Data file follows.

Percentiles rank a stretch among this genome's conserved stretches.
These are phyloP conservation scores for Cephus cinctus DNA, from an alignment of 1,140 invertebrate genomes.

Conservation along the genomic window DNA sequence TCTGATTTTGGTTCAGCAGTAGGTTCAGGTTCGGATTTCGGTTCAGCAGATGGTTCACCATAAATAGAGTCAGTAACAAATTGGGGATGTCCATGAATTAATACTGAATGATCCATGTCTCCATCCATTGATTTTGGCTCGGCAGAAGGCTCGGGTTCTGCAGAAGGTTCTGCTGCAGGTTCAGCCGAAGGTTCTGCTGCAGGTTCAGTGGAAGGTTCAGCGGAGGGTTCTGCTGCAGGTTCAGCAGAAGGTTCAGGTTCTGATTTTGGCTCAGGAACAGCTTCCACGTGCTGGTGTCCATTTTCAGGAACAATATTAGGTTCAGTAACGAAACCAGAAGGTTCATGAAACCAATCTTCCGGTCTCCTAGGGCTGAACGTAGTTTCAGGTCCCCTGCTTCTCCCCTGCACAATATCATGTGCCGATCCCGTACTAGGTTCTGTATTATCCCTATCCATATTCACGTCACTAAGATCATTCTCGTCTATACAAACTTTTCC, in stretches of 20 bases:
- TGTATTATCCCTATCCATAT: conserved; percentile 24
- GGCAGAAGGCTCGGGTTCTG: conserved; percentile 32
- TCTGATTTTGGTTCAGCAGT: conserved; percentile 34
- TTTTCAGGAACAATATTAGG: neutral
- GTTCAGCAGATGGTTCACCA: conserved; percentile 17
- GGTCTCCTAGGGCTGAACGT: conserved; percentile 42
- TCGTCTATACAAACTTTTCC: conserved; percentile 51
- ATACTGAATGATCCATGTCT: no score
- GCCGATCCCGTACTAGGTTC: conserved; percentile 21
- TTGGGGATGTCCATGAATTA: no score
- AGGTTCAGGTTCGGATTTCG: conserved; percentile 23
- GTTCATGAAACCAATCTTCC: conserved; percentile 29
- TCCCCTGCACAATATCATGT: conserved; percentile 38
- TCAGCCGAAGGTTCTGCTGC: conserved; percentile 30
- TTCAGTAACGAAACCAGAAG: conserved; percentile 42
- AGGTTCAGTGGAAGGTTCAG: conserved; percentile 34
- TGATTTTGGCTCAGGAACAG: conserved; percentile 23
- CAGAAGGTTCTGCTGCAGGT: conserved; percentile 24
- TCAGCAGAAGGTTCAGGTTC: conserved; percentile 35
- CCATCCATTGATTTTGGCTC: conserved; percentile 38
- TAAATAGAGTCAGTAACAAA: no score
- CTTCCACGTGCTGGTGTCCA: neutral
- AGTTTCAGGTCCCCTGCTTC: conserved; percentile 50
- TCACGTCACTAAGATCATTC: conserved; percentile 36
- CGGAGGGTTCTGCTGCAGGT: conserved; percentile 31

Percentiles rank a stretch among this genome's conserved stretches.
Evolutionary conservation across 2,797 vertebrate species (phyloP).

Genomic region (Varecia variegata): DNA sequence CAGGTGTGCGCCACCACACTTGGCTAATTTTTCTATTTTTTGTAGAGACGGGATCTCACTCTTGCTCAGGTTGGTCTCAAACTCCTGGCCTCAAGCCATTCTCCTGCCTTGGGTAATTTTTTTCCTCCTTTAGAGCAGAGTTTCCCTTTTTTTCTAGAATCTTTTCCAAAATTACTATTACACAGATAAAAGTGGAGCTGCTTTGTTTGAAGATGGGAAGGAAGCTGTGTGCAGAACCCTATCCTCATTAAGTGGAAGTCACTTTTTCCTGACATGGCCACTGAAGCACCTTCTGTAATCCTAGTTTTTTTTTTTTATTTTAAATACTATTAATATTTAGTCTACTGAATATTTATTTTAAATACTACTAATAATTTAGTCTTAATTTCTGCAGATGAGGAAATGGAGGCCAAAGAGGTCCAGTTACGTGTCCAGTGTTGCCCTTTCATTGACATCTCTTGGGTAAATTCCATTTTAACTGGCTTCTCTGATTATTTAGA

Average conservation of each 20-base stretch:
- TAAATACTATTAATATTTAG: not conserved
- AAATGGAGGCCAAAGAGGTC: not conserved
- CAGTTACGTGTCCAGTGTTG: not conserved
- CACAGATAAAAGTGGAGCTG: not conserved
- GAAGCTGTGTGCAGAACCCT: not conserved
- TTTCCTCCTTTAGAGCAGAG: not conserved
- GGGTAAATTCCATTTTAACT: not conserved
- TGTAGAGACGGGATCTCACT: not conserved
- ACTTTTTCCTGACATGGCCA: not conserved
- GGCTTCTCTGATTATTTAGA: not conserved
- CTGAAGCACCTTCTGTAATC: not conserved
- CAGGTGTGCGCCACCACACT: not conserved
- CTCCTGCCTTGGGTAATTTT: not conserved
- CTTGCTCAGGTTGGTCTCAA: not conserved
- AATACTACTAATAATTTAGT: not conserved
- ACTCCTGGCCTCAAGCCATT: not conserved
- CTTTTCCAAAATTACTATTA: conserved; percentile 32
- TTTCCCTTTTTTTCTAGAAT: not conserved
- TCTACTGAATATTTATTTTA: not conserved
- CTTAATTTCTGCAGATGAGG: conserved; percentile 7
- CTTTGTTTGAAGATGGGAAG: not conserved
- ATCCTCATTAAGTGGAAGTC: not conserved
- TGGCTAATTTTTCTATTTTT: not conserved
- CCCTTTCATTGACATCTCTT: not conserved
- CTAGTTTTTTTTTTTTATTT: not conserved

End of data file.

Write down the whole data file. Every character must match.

Percentiles rank a stretch among this genome's conserved stretches.
These are phyloP conservation scores for Cephus cinctus DNA, from an alignment of 1,140 invertebrate genomes.

Conservation along the genomic window DNA sequence TCTGATTTTGGTTCAGCAGTAGGTTCAGGTTCGGATTTCGGTTCAGCAGATGGTTCACCATAAATAGAGTCAGTAACAAATTGGGGATGTCCATGAATTAATACTGAATGATCCATGTCTCCATCCATTGATTTTGGCTCGGCAGAAGGCTCGGGTTCTGCAGAAGGTTCTGCTGCAGGTTCAGCCGAAGGTTCTGCTGCAGGTTCAGTGGAAGGTTCAGCGGAGGGTTCTGCTGCAGGTTCAGCAGAAGGTTCAGGTTCTGATTTTGGCTCAGGAACAGCTTCCACGTGCTGGTGTCCATTTTCAGGAACAATATTAGGTTCAGTAACGAAACCAGAAGGTTCATGAAACCAATCTTCCGGTCTCCTAGGGCTGAACGTAGTTTCAGGTCCCCTGCTTCTCCCCTGCACAATATCATGTGCCGATCCCGTACTAGGTTCTGTATTATCCCTATCCATATTCACGTCACTAAGATCATTCTCGTCTATACAAACTTTTCC, in stretches of 20 bases:
- TGTATTATCCCTATCCATAT: conserved; percentile 24
- GGCAGAAGGCTCGGGTTCTG: conserved; percentile 32
- TCTGATTTTGGTTCAGCAGT: conserved; percentile 34
- TTTTCAGGAACAATATTAGG: neutral
- GTTCAGCAGATGGTTCACCA: conserved; percentile 17
- GGTCTCCTAGGGCTGAACGT: conserved; percentile 42
- TCGTCTATACAAACTTTTCC: conserved; percentile 51
- ATACTGAATGATCCATGTCT: no score
- GCCGATCCCGTACTAGGTTC: conserved; percentile 21
- TTGGGGATGTCCATGAATTA: no score
- AGGTTCAGGTTCGGATTTCG: conserved; percentile 23
- GTTCATGAAACCAATCTTCC: conserved; percentile 29
- TCCCCTGCACAATATCATGT: conserved; percentile 38
- TCAGCCGAAGGTTCTGCTGC: conserved; percentile 30
- TTCAGTAACGAAACCAGAAG: conserved; percentile 42
- AGGTTCAGTGGAAGGTTCAG: conserved; percentile 34
- TGATTTTGGCTCAGGAACAG: conserved; percentile 23
- CAGAAGGTTCTGCTGCAGGT: conserved; percentile 24
- TCAGCAGAAGGTTCAGGTTC: conserved; percentile 35
- CCATCCATTGATTTTGGCTC: conserved; percentile 38
- TAAATAGAGTCAGTAACAAA: no score
- CTTCCACGTGCTGGTGTCCA: neutral
- AGTTTCAGGTCCCCTGCTTC: conserved; percentile 50
- TCACGTCACTAAGATCATTC: conserved; percentile 36
- CGGAGGGTTCTGCTGCAGGT: conserved; percentile 31

Percentiles rank a stretch among this genome's conserved stretches.
Evolutionary conservation across 2,797 vertebrate species (phyloP).

Genomic region (Varecia variegata): DNA sequence CAGGTGTGCGCCACCACACTTGGCTAATTTTTCTATTTTTTGTAGAGACGGGATCTCACTCTTGCTCAGGTTGGTCTCAAACTCCTGGCCTCAAGCCATTCTCCTGCCTTGGGTAATTTTTTTCCTCCTTTAGAGCAGAGTTTCCCTTTTTTTCTAGAATCTTTTCCAAAATTACTATTACACAGATAAAAGTGGAGCTGCTTTGTTTGAAGATGGGAAGGAAGCTGTGTGCAGAACCCTATCCTCATTAAGTGGAAGTCACTTTTTCCTGACATGGCCACTGAAGCACCTTCTGTAATCCTAGTTTTTTTTTTTTATTTTAAATACTATTAATATTTAGTCTACTGAATATTTATTTTAAATACTACTAATAATTTAGTCTTAATTTCTGCAGATGAGGAAATGGAGGCCAAAGAGGTCCAGTTACGTGTCCAGTGTTGCCCTTTCATTGACATCTCTTGGGTAAATTCCATTTTAACTGGCTTCTCTGATTATTTAGA

Average conservation of each 20-base stretch:
- TAAATACTATTAATATTTAG: not conserved
- AAATGGAGGCCAAAGAGGTC: not conserved
- CAGTTACGTGTCCAGTGTTG: not conserved
- CACAGATAAAAGTGGAGCTG: not conserved
- GAAGCTGTGTGCAGAACCCT: not conserved
- TTTCCTCCTTTAGAGCAGAG: not conserved
- GGGTAAATTCCATTTTAACT: not conserved
- TGTAGAGACGGGATCTCACT: not conserved
- ACTTTTTCCTGACATGGCCA: not conserved
- GGCTTCTCTGATTATTTAGA: not conserved
- CTGAAGCACCTTCTGTAATC: not conserved
- CAGGTGTGCGCCACCACACT: not conserved
- CTCCTGCCTTGGGTAATTTT: not conserved
- CTTGCTCAGGTTGGTCTCAA: not conserved
- AATACTACTAATAATTTAGT: not conserved
- ACTCCTGGCCTCAAGCCATT: not conserved
- CTTTTCCAAAATTACTATTA: conserved; percentile 32
- TTTCCCTTTTTTTCTAGAAT: not conserved
- TCTACTGAATATTTATTTTA: not conserved
- CTTAATTTCTGCAGATGAGG: conserved; percentile 7
- CTTTGTTTGAAGATGGGAAG: not conserved
- ATCCTCATTAAGTGGAAGTC: not conserved
- TGGCTAATTTTTCTATTTTT: not conserved
- CCCTTTCATTGACATCTCTT: not conserved
- CTAGTTTTTTTTTTTTATTT: not conserved